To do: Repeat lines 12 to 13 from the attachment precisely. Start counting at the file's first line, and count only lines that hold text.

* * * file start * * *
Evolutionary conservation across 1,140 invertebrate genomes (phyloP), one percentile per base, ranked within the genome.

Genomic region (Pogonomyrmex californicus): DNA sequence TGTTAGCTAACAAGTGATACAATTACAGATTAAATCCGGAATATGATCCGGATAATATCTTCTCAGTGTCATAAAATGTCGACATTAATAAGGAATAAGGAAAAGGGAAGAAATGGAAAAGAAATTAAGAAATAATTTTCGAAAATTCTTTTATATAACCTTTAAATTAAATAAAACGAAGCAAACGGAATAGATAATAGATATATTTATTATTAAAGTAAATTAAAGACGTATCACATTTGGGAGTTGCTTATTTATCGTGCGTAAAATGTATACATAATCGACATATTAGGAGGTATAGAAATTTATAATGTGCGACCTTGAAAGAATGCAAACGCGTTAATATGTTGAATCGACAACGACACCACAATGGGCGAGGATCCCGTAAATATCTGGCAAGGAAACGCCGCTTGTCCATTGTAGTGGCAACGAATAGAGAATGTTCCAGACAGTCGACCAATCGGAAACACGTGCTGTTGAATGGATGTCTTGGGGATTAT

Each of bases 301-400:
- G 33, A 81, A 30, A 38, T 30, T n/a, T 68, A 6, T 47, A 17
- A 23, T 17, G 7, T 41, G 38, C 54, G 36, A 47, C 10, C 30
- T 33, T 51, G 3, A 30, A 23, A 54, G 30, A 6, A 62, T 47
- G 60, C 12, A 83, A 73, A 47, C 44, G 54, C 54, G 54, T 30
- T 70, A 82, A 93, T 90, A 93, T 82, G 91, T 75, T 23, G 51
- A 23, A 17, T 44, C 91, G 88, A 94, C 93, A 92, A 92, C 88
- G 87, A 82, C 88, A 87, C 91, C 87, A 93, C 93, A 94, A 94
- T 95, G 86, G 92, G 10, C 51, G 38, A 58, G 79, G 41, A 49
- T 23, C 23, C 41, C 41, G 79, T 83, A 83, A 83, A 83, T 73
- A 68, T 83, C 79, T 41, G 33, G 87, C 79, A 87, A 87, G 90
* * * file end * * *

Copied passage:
- T 23, C 23, C 41, C 41, G 79, T 83, A 83, A 83, A 83, T 73
- A 68, T 83, C 79, T 41, G 33, G 87, C 79, A 87, A 87, G 90